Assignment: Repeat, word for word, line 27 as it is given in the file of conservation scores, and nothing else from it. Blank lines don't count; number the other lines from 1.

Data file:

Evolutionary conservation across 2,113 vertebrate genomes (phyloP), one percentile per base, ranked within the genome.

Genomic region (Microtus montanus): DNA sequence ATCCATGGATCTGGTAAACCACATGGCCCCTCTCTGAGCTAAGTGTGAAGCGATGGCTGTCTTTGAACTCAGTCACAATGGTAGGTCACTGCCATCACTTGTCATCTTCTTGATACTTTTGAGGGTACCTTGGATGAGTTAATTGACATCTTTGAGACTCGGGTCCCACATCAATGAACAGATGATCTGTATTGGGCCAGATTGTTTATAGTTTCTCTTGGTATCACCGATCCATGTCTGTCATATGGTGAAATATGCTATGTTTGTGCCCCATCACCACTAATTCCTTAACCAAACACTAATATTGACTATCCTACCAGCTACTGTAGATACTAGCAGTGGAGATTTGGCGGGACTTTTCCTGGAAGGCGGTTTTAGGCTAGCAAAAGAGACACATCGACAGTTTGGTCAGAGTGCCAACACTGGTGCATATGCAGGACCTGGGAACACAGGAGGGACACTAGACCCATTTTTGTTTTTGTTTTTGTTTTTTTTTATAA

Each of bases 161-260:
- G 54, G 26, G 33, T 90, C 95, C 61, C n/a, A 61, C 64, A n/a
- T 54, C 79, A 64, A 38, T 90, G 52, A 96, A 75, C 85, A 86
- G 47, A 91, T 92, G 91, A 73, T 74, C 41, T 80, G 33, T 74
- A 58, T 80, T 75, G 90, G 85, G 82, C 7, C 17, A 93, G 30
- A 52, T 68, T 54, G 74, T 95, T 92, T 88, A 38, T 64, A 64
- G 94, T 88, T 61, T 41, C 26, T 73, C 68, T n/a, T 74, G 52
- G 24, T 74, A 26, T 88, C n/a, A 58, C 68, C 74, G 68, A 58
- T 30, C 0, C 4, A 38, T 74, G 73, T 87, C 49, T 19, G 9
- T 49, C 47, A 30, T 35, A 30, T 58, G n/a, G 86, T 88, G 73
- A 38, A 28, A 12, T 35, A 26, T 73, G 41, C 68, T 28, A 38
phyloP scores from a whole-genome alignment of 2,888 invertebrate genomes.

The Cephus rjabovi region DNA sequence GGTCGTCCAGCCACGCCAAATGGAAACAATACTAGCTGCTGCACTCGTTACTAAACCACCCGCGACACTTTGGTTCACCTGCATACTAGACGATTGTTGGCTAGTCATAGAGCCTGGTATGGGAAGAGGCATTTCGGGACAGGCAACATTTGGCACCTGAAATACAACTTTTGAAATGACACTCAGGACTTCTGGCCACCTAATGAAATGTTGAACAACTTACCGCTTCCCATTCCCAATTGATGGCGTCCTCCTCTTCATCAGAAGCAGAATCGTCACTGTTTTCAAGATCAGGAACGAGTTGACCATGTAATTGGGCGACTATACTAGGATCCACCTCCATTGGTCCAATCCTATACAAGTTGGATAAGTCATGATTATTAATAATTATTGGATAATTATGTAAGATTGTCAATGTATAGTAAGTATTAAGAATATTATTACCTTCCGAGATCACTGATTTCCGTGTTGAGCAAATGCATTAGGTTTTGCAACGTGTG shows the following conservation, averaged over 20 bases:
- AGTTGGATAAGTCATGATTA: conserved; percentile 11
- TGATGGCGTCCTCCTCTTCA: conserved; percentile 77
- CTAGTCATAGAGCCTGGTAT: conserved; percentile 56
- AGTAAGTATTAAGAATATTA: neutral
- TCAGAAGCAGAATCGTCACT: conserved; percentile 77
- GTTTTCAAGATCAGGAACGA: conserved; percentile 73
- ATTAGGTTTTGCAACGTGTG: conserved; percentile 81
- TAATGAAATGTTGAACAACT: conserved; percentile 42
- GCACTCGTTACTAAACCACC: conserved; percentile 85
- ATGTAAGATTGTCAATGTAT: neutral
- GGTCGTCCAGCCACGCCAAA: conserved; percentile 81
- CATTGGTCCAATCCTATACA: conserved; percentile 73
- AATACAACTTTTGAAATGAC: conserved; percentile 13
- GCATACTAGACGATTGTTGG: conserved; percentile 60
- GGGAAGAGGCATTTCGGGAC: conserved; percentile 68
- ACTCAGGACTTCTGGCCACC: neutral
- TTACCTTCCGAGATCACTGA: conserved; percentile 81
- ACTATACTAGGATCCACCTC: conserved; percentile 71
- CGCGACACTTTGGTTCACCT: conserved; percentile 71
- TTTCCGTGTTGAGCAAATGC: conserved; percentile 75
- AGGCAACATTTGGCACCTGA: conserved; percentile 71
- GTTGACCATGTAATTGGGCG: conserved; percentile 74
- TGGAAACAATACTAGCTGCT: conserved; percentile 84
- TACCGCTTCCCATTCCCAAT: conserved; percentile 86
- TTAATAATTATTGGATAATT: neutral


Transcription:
- CATTGGTCCAATCCTATACA: conserved; percentile 73